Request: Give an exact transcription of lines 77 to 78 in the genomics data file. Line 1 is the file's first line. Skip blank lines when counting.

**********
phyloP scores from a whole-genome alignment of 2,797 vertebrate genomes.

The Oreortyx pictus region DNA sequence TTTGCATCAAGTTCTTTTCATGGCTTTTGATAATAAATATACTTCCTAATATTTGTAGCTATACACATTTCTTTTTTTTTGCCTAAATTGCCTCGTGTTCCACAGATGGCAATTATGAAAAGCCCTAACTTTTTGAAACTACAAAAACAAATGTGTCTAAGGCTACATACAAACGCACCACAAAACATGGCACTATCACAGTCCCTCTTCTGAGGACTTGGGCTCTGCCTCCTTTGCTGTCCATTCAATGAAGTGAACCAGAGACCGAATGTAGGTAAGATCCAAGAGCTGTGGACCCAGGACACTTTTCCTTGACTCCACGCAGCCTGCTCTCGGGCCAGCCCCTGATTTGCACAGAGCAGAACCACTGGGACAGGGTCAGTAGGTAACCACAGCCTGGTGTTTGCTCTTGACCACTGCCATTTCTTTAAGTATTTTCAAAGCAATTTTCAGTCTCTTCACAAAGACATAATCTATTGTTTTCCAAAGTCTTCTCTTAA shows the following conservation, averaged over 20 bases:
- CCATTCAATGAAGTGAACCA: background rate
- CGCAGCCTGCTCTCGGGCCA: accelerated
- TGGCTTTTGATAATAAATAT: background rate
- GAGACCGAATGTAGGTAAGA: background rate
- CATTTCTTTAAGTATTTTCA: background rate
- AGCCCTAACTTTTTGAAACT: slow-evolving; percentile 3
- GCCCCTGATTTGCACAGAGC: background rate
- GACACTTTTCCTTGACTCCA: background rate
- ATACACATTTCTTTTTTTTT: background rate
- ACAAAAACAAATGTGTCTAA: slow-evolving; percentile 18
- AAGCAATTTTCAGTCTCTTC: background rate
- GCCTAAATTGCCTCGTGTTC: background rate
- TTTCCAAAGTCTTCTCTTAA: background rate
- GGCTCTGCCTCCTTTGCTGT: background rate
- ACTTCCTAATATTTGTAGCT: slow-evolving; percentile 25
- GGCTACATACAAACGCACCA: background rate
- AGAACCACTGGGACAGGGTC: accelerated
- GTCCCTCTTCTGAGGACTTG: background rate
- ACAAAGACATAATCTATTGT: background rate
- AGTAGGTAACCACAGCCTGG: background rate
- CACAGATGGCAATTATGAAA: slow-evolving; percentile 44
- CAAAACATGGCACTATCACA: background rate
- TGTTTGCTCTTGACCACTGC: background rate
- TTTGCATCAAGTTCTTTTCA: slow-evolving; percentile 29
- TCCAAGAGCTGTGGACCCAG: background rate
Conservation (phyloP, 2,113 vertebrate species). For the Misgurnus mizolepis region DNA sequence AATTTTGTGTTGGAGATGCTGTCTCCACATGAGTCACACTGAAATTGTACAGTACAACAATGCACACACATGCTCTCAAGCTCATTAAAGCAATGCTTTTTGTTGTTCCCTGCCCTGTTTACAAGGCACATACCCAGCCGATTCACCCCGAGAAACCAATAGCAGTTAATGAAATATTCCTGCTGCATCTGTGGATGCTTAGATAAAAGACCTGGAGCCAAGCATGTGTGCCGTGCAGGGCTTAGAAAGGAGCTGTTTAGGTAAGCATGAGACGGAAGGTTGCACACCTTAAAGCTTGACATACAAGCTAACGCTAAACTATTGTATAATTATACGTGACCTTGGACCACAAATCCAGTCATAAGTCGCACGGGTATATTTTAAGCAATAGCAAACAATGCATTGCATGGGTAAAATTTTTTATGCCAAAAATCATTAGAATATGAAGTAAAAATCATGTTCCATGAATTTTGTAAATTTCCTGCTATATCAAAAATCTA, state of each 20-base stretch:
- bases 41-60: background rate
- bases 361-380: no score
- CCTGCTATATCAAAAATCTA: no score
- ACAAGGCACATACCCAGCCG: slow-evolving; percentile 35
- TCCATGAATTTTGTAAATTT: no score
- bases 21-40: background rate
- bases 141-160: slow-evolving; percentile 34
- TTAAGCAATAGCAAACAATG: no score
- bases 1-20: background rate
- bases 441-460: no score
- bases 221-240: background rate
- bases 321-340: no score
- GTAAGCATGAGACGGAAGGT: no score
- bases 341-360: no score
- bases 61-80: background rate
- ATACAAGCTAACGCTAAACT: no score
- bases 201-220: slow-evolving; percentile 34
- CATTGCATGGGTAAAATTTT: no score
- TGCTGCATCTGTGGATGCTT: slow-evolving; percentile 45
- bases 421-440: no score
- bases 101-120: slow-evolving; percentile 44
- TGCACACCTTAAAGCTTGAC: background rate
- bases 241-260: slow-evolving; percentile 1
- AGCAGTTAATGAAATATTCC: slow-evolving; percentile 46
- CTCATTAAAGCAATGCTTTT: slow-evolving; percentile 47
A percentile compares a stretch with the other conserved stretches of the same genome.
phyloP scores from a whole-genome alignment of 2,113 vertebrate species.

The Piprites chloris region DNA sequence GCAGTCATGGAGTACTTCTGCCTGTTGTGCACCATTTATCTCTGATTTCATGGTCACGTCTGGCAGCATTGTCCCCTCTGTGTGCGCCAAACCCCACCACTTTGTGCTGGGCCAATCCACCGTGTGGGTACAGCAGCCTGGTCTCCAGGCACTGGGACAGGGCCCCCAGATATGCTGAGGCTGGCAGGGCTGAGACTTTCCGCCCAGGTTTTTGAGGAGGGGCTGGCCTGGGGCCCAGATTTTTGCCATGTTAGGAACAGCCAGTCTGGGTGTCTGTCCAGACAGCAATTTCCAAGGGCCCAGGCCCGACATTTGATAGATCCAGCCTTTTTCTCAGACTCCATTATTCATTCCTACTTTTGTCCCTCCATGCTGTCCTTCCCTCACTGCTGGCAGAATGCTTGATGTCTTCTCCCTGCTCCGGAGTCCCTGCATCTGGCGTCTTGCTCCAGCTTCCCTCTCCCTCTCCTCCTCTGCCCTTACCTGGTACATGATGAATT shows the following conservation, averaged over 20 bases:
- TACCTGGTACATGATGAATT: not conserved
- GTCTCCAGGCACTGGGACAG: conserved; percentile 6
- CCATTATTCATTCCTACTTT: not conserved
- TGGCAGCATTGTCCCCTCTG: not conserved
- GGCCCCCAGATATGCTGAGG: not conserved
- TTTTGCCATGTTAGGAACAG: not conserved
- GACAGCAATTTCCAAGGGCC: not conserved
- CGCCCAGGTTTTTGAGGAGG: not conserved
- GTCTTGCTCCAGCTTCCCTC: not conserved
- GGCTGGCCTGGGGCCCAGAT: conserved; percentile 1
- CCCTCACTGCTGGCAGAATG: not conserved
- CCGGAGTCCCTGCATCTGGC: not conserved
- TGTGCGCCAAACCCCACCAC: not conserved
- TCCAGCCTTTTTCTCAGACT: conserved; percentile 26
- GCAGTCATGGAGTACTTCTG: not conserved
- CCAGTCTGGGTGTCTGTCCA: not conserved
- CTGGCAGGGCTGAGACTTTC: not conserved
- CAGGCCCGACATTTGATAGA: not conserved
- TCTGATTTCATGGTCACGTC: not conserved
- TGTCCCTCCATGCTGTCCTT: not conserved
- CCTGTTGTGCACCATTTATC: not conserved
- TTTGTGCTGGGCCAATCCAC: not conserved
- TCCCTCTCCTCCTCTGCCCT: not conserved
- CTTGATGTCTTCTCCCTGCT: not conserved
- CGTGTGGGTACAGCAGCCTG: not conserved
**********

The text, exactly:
- CCTGTTGTGCACCATTTATC: not conserved
- TTTGTGCTGGGCCAATCCAC: not conserved